Cimatu denies hand in coffee plantation contract
MANILA, Philippines—Environment Secretary Roy Cimatu has denied the allegation of an indigenous peoples (IP) group that he allegedly failed to stop the illegal operation of a coffee plantation on their ancestral domain.
The T’boli-Manobo S’daf Claimants Organization (Tamasco) filed a lawsuit against Cimatu last Nov. 15 for neglect of duty after he supposedly violated the Indigenous People Rights Act by failing to secure their consent before any activity can be done on their domain.
The M&S Co’s Dawang Coffee Plantation had allegedly encroached on the ancestral land of the T’boli and Manobo in South Cotabato and Sultan Kudarat provinces.
Its Integrated Forest Management Agreement (IFMA) expired in 2016, but it was reportedly renewed by the Department of Environment and Natural Resources without the consent of the T’boli and Manobo.
But Cimatu insisted that this happened prior to his appointment as Environment Secretary in May 2017.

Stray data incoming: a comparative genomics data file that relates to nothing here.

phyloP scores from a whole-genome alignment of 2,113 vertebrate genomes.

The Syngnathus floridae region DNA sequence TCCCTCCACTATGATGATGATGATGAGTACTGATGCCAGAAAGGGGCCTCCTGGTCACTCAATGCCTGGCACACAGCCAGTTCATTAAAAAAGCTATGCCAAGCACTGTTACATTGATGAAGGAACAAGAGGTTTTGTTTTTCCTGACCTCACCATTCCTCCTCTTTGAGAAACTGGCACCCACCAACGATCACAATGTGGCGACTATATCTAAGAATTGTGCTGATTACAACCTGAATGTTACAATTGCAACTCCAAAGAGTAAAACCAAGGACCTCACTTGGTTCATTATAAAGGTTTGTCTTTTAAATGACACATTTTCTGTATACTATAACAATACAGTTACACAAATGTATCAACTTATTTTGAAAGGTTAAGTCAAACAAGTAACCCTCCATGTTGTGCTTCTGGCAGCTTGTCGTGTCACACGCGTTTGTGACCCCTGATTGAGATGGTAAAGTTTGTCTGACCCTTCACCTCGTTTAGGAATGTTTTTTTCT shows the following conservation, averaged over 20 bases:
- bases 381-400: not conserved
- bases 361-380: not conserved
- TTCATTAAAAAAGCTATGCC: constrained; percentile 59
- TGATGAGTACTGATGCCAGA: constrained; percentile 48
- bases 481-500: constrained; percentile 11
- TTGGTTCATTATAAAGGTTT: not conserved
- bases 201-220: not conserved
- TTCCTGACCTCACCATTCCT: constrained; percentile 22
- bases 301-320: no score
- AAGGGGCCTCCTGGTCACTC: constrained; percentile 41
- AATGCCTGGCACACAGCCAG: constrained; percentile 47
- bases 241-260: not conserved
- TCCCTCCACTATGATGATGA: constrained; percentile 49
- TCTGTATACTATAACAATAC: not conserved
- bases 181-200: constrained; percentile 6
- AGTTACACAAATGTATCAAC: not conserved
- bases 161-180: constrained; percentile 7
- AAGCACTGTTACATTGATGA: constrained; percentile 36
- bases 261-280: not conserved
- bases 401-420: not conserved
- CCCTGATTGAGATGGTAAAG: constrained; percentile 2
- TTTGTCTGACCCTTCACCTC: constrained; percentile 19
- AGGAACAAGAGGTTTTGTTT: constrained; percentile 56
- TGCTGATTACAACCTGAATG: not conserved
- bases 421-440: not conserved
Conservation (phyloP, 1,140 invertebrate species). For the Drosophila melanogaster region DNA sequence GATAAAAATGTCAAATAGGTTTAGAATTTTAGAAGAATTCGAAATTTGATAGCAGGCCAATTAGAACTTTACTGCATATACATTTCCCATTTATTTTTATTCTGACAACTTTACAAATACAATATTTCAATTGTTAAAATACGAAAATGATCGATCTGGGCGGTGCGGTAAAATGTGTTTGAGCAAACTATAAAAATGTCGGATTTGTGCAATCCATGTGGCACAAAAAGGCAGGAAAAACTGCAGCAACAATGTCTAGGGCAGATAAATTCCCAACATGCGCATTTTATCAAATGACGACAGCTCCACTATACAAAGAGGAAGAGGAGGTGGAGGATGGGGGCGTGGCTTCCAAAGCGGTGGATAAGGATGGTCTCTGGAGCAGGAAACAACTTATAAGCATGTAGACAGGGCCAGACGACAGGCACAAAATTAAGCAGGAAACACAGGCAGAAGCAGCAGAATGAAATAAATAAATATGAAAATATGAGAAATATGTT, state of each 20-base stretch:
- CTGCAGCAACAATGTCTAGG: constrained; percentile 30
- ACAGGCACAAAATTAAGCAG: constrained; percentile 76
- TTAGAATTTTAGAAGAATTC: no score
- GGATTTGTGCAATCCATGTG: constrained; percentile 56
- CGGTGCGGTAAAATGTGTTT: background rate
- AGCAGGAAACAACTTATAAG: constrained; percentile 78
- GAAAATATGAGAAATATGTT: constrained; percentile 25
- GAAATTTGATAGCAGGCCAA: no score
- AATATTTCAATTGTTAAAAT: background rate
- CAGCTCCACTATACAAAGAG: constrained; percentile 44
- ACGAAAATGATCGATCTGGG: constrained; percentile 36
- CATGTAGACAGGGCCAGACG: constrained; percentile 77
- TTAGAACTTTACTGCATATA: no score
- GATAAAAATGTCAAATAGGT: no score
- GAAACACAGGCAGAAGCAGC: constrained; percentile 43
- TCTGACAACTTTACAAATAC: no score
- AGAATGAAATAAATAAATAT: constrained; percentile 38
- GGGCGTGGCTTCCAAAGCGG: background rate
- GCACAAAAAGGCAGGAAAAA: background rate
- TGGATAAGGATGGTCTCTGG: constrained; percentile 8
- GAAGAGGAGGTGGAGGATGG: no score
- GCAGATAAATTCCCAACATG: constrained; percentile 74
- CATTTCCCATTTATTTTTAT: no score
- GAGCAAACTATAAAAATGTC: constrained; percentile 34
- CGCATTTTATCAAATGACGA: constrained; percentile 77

“I fully disagree with the accusation of the group because this activity happened before my time,” Cimatu said in a statement.
Upon his assumption of his post, Cimatu claimed he had ordered the creation of a fact-finding team to investigate the issue.
He stressed that he has not approved any Integrated Forest Management Agreement.
“If ever I need to approve, I will ensure that our indigenous peoples welfare will be given the utmost priority,” he said.
Cimatu replaced the late environment advocate Gina Lopez whose appointment was rejected by the powerful Commission on Appointments. Ramon Paje was the environment secretary during the previous administration.
In 2017, eight members of Tamasco, including their leader, were killed in what the military described as a military operation against rebels. However, international organization Global Witness reported that the killings were connected to the group’s struggle for their land.
Edited by JE
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